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Perceptual function in the elderly and after stroke
Umeå University, Faculty of Medicine, Department of Community Medicine and Rehabilitation, Occupational Therapy.
Umeå University, Faculty of Medicine, Department of Community Medicine and Rehabilitation, Rehabilitation Medicine.
Umeå University, Faculty of Medicine, Department of Community Medicine and Rehabilitation, Geriatric Medicine.
1988 (English)In: Scandinavian Journal of Caring Sciences, ISSN 0283-9318, E-ISSN 1471-6712, Vol. 2, no 2, 75-79 p.Article in journal (Refereed) Published
Abstract [en]

Perceptual function was assessed in 60 clinically healthy subjects aged about 60 (n=34) and 80 (n=26), and in stroke survivors who were assessed either early (n=109) or four to six years (n=75) after the stroke. Using two indices, one characterising low-order perception and the other higher-order perception, the clinically healthy subjects invariably had no impairment in the low-order index. Slight impairments occurred in 35% of 60-year-old and 77% of 80-year-old healthy subjects. Considerably more pronounced disturbances occurred in the stroke victims, among whom about 60% had impairment or higher-order perceptual function and about 10% had low-order perceptual deficits. Thus as higher-order perception is age dependent, it appears that in rehabilitation of stroke allowance should be made for predictable signs of advancing age.

Place, publisher, year, edition, pages
John Wiley & Sons, 1988. Vol. 2, no 2, 75-79 p.
Keyword [en]
stroke, perception in elderly, perception after stroke
National Category
Occupational Therapy
URN: urn:nbn:se:umu:diva-81611DOI: 10.1111/j.1471-6712.1988.tb00349.xPubMedID: 3212304OAI: diva2:657154
Available from: 2013-10-18 Created: 2013-10-18 Last updated: 2015-04-08Bibliographically approved
In thesis
1. Consequences of stroke: aspects of impairments, disabilities and life satisfaction : with special emphasis on perception and on occupational therapy
Open this publication in new window or tab >>Consequences of stroke: aspects of impairments, disabilities and life satisfaction : with special emphasis on perception and on occupational therapy
1987 (English)Doctoral thesis, comprehensive summary (Other academic)
Abstract [en]

Perceptual and motor functions and self-care ability after stroke were assessed within two weeks (n:109; mean age 69±10) and 4-6 years (n:75;70±9) after admission to a non-intensive care stroke unit. Sixty-two of the long-term stroke survivors reported on their life satisfaction (7 items) as experienced (in retrospect) before the stroke and at the time of the investigation. Perceptual functions and actual levels of life satisfaction were registered in 60 clinically healthy subjects aged about 60 or about 80 years.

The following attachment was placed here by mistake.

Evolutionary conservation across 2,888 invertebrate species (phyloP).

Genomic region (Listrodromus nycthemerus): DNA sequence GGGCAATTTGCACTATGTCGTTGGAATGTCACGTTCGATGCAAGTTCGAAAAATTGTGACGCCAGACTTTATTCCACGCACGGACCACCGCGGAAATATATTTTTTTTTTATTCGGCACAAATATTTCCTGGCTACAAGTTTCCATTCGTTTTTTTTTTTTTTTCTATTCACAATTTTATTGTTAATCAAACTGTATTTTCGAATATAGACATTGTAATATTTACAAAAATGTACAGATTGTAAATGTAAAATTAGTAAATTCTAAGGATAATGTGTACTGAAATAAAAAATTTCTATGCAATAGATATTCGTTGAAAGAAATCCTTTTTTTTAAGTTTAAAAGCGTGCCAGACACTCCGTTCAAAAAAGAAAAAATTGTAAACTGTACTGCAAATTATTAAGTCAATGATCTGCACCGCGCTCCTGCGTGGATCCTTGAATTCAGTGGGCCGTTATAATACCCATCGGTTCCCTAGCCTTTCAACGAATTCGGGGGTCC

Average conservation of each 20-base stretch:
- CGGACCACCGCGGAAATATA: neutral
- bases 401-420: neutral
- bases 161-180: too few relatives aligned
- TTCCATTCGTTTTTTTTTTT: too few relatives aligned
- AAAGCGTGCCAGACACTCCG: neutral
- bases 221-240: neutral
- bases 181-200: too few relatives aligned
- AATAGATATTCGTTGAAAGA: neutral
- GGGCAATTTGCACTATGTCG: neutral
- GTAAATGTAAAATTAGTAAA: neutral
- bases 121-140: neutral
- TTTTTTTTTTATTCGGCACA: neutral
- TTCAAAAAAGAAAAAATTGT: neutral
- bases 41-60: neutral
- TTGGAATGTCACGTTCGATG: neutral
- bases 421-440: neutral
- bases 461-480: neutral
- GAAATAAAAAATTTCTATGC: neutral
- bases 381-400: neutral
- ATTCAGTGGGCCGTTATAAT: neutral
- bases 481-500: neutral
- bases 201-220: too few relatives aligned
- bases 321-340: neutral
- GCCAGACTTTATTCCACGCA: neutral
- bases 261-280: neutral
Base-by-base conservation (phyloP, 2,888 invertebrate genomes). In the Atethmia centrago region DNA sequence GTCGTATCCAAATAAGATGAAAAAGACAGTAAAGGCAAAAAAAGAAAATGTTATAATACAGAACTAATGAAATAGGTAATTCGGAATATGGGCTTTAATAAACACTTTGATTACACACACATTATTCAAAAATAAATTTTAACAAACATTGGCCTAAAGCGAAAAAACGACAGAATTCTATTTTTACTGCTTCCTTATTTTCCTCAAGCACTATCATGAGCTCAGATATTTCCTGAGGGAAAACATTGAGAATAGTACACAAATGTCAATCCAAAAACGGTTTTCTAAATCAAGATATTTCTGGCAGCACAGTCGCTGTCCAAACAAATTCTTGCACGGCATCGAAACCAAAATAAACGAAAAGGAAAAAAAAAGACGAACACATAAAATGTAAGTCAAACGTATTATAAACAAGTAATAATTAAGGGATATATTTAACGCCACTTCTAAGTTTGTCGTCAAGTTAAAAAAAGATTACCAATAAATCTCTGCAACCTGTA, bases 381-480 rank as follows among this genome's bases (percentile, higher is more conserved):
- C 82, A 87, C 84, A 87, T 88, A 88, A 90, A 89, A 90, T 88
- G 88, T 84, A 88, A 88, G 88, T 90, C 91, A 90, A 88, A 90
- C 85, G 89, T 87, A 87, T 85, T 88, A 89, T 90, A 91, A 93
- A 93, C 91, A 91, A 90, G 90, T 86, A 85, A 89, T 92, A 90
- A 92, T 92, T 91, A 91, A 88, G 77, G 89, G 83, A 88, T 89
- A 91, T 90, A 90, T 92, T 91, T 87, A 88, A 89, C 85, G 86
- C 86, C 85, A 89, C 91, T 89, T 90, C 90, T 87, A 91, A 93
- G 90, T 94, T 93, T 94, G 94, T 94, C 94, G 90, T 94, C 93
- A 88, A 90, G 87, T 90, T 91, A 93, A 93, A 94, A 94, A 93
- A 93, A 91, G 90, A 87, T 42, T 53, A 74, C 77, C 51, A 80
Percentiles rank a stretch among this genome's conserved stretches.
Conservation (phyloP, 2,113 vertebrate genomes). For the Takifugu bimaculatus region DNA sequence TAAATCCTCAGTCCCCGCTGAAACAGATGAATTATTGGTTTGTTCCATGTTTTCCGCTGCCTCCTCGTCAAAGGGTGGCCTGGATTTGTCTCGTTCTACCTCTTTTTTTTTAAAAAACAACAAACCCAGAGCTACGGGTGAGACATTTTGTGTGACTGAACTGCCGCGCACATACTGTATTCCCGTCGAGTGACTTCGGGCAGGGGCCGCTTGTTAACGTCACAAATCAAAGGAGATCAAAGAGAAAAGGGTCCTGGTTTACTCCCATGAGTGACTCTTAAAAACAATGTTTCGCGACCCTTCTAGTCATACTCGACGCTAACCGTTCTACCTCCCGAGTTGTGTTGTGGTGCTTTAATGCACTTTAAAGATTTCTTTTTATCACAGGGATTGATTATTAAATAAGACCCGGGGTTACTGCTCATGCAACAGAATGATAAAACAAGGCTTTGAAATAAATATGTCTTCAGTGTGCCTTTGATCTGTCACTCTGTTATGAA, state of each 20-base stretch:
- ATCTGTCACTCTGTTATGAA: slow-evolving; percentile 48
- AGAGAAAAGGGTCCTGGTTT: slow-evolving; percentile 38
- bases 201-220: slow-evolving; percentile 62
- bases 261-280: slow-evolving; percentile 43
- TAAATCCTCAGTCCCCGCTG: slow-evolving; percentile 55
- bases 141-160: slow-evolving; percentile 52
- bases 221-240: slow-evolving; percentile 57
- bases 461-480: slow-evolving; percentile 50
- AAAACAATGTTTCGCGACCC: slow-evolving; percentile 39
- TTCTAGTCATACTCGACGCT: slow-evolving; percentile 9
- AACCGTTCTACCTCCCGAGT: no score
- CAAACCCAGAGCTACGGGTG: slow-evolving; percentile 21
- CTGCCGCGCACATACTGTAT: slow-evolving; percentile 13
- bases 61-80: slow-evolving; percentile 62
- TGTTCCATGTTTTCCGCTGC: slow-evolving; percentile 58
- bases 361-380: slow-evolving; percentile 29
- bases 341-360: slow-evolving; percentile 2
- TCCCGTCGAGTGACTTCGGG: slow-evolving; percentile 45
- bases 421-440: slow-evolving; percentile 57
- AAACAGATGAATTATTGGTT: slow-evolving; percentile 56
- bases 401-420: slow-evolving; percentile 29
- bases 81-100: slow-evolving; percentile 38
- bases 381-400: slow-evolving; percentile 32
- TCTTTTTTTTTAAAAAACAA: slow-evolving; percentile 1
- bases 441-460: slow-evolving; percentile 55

Both early on and late after stroke the 16 items of perceptual function were clearly grouped into two factors, which neatly fitted an ecological perceptual concept. One factor characterized low-order and the other higher-order perception. Impairments of low-order perception occurred for about 10% of the patients, whether investigated early or late after stroke. No one among the reference populations had such impairments. Higher-order perceptual impairments prevailed in 60% early on and in 57% late after stroke and were often more pronounced than those occurring in the reference populations, among whom 35% of the 60 year olds and significantly more - 77% - of the 80 year olds had such impairments. Hence, perceptual impairments are common after stroke, but slight age-dependent reductions should be considered when higher-order perceptual function is assessed and treated after stroke.

Together with motor function, which was impaired in 52% of the early and 36% of the late stroke samples, higher-order perceptual function and to a limited extent low-order perception could predict the level of self-care ability in 70% and 62% of the early and late samples, respectively.

Whereas levels of global and of domain specific variables of life satisfaction were similar in the two reference populations, the stroke had lead to a reduction in life satisfaction for 61% of the long-term survivors. Reductions were particularly pronounced for global life satisfaction and for satisfaction with leisure and sexuality. Although significantly associated with motor impairment and self-care disability, these reductions could not be attributed only to impairments and disability.

The findings are discussed with particular reference to assessment and treatment in occupational therapy.

Place, publisher, year, edition, pages
Umeå: Umeå universitet, 1987. 58 p.
Umeå University medical dissertations, ISSN 0346-6612 ; 202
stroke, impairment, disability, life satisfaction, perception, hemiplegia, occupational therapy
National Category
Cardiac and Cardiovascular Systems Nursing
urn:nbn:se:umu:diva-99335 (URN)91-7174-310-3 (ISBN)
Public defence
1987-12-18, Hörsal G, Humanisthuset, Umeå universitet, Umeå, 13:00

S. 1-58: sammanfattning, s. 59-139: Härtill 5 uppsatser

Available from: 2015-02-26 Created: 2015-02-06 Last updated: 2015-04-08Bibliographically approved

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Bernspång, BirgittaFugl-Meyer, Axel R.Viitanen, Matti
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